Anthony Hudson, Colorado Rapids Lament Slow Starts, Midfield Issues, Execution

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COMMERCE CITY, CO - MARCH 17: Jack Price #19 of Colorado Rapids pleads to the referee following a challenge on Kelyn Rowe #11 of Sporting Kansas City during the first half at Dick's Sporting Goods Park on March 17, 2019 in Commerce City, Colorado. (Photo by Timothy Nwachukwu/Getty Images)

Editorial (April 2, 2019) – So the Colorado Rapids are winless through five games this season. They’ve got two draws (one good, one bad). They’ve given up 12 goals, a lot of them bad. The midfield is a mess and hard to get a read on. Rapids Twitter’s already starting to freak out. Head Coach Anthony Hudson is lamenting results. What’s wrong and what has to happen for this ship around?

Anthony Hudson, Colorado Rapids Lament Slow Starts, Midfield Issues, Execution

Saturday’s 4-1 loss to Houston Dynamo was the exclamation on the poor start for the Rapids. For the third game in five, it took them 30 minutes to get into the game. In all three of those games, they conceded goals and had to mount a comeback. The defense was poor, especially in 1v1 situations. The midfield diamond had a lot going on, some of it good, a lot of it not.

This game was a microcosm of things the Pids need to significantly improve on:

Bad starts are a bad habit:

“We are incredibly disappointed and we all know that wasn’t good enough. The biggest problem for us was the start of the game again. We didn’t deal with their dangerous players. We were far too passive,” Hudson said in his post game press conference.

For the third time in four games, the Rapids surrendered the opening goal of the game. Every game since the home opener, they have come out flat. The game plan in principal maybe sound (more on that later), but there’s a disconnect in the execution. The team consistently has needed to take a hit before they get into the game. Not unlike last year.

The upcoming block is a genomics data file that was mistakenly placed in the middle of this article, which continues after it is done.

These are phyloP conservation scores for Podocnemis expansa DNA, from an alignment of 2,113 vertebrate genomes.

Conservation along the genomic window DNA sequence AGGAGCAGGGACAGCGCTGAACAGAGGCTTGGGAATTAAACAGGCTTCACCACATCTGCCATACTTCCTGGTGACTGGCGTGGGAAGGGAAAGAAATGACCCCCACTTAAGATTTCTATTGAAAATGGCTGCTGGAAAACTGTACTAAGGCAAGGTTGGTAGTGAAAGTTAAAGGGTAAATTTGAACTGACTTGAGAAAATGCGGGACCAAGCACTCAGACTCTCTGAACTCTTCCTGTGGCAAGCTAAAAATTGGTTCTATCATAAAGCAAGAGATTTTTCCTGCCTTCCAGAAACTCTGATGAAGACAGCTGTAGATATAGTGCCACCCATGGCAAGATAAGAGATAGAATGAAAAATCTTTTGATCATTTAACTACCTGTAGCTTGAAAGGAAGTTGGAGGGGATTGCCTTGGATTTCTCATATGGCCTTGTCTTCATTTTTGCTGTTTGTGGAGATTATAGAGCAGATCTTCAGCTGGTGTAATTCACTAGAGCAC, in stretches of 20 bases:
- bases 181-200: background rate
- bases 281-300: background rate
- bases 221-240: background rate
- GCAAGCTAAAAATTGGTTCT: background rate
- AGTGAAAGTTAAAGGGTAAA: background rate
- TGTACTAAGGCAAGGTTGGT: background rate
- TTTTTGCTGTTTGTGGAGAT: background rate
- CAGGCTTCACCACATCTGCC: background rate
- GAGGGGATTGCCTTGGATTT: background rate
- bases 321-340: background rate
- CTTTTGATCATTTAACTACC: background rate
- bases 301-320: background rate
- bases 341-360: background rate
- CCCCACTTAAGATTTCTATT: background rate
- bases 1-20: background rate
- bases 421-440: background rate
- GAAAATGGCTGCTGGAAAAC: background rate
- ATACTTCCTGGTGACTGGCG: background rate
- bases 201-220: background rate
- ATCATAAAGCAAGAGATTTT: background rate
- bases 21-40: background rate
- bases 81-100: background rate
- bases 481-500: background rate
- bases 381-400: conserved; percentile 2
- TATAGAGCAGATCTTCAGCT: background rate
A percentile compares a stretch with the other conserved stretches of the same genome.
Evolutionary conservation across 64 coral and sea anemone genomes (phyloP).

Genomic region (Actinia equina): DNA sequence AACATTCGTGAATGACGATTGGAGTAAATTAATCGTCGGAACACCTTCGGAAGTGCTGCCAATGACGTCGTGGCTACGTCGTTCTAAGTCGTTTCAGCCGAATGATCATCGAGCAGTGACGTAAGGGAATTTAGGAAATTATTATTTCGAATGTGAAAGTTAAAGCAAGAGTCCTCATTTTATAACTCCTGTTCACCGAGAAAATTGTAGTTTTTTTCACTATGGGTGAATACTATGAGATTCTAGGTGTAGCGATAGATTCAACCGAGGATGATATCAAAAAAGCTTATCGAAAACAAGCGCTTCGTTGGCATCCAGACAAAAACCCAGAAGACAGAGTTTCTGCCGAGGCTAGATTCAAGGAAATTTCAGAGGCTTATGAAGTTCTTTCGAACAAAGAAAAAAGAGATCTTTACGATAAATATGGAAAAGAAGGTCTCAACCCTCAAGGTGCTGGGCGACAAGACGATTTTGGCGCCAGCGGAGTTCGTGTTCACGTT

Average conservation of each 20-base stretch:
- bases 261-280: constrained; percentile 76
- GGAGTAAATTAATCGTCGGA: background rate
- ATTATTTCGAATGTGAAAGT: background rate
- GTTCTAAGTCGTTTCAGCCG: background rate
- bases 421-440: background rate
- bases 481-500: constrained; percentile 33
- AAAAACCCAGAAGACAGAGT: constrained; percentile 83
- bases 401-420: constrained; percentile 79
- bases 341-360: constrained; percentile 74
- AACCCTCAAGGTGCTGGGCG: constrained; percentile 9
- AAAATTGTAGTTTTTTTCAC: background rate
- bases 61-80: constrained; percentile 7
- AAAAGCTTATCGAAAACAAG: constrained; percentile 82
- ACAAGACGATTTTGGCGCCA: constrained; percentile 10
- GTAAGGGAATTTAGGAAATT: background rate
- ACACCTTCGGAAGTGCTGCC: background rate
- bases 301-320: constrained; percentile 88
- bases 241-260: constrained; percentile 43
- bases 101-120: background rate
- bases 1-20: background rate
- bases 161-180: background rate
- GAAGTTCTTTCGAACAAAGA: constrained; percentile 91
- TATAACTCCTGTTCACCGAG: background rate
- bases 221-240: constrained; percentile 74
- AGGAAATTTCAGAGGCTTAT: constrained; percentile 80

“We’ve started games slowly. It’s a psychological thing that we have to address. The tactics is not really the issue,” said Hudson.

Regardless of the causes, this habit is a recipe for failure. This club is under-talented and weak at the back. If they’re going to stand a chance in MLS this year, this has to change. If they knew what was causing it, they’d have fixed it by now. Internal examinations are needed.

The midfield will make or break this system:

As I wrote about a few weeks ago, the Rapids midfield is all over the place. The diamond in name only has been shape-shifting throughout the year. Some of this is understandable. Most of it hasn’t worked.

Players and coaches have lamented the impact midfield struggles have had on both sides of the ball:

“We have to get more guys in the box. We do well for the most part in build up. At times, we can play through teams with ease. But then once we get in the box, we’re not creative enough. We don’t get enough guys in the box,” Cole Bassett told Last Word on Soccer.

Kellyn Acosta said the changes have to be “collective. From the defense all the way to up top.”

Everything the midfield touches needs to improve. It would be easier to pick out what is going well in the midfield (Jack Price only has one yellow card this season).